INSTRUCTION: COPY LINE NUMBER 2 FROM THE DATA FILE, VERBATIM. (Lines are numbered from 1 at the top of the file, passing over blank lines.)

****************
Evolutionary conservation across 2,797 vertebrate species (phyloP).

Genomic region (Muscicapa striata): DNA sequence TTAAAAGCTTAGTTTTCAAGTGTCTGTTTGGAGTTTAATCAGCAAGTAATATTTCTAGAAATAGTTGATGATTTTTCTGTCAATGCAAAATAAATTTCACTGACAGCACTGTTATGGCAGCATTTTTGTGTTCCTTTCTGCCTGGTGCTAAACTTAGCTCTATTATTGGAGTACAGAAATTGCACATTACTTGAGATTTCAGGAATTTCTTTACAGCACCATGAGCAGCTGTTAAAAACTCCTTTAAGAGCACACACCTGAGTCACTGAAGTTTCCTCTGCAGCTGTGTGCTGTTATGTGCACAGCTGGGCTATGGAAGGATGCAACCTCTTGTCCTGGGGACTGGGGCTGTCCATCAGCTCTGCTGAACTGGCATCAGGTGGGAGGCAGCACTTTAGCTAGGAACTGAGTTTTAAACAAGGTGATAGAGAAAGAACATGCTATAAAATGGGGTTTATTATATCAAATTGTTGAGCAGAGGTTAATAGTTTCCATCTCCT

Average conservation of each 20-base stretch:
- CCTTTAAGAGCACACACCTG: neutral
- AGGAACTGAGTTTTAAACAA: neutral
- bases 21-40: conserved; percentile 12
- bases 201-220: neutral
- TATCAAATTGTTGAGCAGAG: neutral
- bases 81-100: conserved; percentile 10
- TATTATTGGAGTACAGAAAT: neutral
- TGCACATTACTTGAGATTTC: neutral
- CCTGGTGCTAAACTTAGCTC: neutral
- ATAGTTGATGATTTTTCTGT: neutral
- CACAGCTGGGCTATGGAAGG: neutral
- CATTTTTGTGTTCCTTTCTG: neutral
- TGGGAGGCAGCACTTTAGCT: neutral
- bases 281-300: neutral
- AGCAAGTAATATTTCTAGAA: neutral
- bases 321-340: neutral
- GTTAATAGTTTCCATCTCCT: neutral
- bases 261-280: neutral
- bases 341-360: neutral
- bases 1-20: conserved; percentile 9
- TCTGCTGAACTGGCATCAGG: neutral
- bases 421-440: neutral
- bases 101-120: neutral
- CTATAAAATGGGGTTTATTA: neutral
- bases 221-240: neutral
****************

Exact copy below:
Genomic region (Muscicapa striata): DNA sequence TTAAAAGCTTAGTTTTCAAGTGTCTGTTTGGAGTTTAATCAGCAAGTAATATTTCTAGAAATAGTTGATGATTTTTCTGTCAATGCAAAATAAATTTCACTGACAGCACTGTTATGGCAGCATTTTTGTGTTCCTTTCTGCCTGGTGCTAAACTTAGCTCTATTATTGGAGTACAGAAATTGCACATTACTTGAGATTTCAGGAATTTCTTTACAGCACCATGAGCAGCTGTTAAAAACTCCTTTAAGAGCACACACCTGAGTCACTGAAGTTTCCTCTGCAGCTGTGTGCTGTTATGTGCACAGCTGGGCTATGGAAGGATGCAACCTCTTGTCCTGGGGACTGGGGCTGTCCATCAGCTCTGCTGAACTGGCATCAGGTGGGAGGCAGCACTTTAGCTAGGAACTGAGTTTTAAACAAGGTGATAGAGAAAGAACATGCTATAAAATGGGGTTTATTATATCAAATTGTTGAGCAGAGGTTAATAGTTTCCATCTCCT